* In a large non-stick sauté pan, over medium heat, add the butter, butternut squash, and salt. Cook, stirring occasionally, for 10 minutes. Let the squash lightly brown on the edges and cook fully before you add the chard. Taste the squash to make sure it is cooked through. Add the Swiss chard and pepper flakes to the pan. Cover and cook for 2 minutes. Remove the lid and stir over medium low heat until the chard is wilted. Sprinkle the vegetables with the herbs and stir. Taste and add salt and pepper if desired. Serve right away.


Metaphors of Soil and Soul…


The Taste for Fresh

by Cindi J & Keith F Martin


Decades ago, my dearest friend tried fresh-ground slow brewed coffee, but said she preferred Taster’s Choice freeze-dried. I did all I could to convince her that fresh-brewed was better. When she agreed to try it again, her face wrenched at the first sip and said, “That just tastes wrong!” Taste is like that; we prefer what we know. She grew up drinking instant coffee. Many of us grew up eating “prepared” or “packaged” vegetables, fruits, and herbs. We developed a preference for frozen spinach, canned fruit cocktail, or dried basil. Fresh just tasted wrong. Genuine liking may be at play here, but there are those who have not wholeheartedly tried to develop their taste for fresh.


Growing fall and winter produce helped me to better appreciate the bold colors and intense flavor of fresh. You, too, may see and taste that difference in the dark leafy green and root vegetables now coming your way. Cooler weather - night and day now - concentrates their flavors. Spinach, kale, and chard become more robust and distinct in taste. Cold also intensifies the sweetness of root crops - carrots, beets, and turnips. It enhances the peppery flavors of arugula, collard greens, and braising mixes. Later I learned how fall and winter produce supports our physical and mental health needs in the sun-shortened seasons. Autumn pomegranates are loaded with antioxidants and winter citrus with vitamin C - both defend against cold and flu viruses. Fuyu persimmons are rich in vitamin A, which supports vision, builds the immune system, and promotes skin health. Root crops and dark greens abound in vitamins (A, B, C, D, K), minerals (Potassium, Manganese, Iron, Calcium), and fiber. These support brain function, mood regulation, metabolism efficiency, bone and muscle development, stress tolerance, and “regularity.” Cold weather crops provide precisely what we need to withstand the cold and dark days of winter.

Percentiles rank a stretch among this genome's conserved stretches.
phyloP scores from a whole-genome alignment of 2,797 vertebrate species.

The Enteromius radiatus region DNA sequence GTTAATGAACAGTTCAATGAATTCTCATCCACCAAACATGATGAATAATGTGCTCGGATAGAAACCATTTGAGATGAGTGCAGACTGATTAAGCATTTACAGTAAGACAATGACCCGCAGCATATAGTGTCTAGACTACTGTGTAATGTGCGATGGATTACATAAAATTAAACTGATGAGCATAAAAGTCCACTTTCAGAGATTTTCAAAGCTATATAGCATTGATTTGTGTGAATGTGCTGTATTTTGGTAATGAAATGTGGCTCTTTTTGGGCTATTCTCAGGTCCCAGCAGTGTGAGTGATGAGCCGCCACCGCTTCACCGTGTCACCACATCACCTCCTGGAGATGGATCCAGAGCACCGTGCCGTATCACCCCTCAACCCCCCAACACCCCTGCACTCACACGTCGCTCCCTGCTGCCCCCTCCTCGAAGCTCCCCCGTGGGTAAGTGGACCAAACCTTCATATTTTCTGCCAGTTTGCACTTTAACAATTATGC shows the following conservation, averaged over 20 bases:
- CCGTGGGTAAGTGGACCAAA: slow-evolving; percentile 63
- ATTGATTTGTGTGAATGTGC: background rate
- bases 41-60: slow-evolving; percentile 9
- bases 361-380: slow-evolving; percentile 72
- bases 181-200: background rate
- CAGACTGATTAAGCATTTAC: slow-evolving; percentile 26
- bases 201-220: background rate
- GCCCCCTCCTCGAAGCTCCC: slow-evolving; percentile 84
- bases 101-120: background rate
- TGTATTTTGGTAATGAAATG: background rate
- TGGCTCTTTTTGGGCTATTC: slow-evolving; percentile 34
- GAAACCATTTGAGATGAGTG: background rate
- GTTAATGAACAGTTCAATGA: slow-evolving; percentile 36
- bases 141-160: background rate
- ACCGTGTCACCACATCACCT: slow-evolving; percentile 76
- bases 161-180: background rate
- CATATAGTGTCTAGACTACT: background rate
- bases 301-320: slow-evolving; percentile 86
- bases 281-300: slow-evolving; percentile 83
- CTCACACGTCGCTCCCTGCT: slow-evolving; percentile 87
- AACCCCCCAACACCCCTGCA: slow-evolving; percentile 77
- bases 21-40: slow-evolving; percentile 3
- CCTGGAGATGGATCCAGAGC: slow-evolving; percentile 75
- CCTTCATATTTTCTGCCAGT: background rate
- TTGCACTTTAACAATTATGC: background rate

As I reflect on developing my taste for fresh, I notice the spiritual parallels. Growing up, many of us were exposed to “prepared” religion – prepared ritual and rules - of one form or another, so we never developed a taste for fresh. Have we settled for what others say about God but have not yet "tasted and seen" for ourselves that the LORD is good, or do we not believe that He is and that He is rewarder of those who seek Him? Learning to enjoy fresh produce takes time and requires commitment, but it is well worth the effort. Let us also be willing to make the effort to develop a personal preference for the only One who can fully satisfy our heart’s hunger for love and our soul’s thirst for eternity. In time, my dear friend did develop a taste for fresh brewed coffee. Today she would say, “That just tastes right!”

"O taste and see that the Lord is good…" Psalm 34:8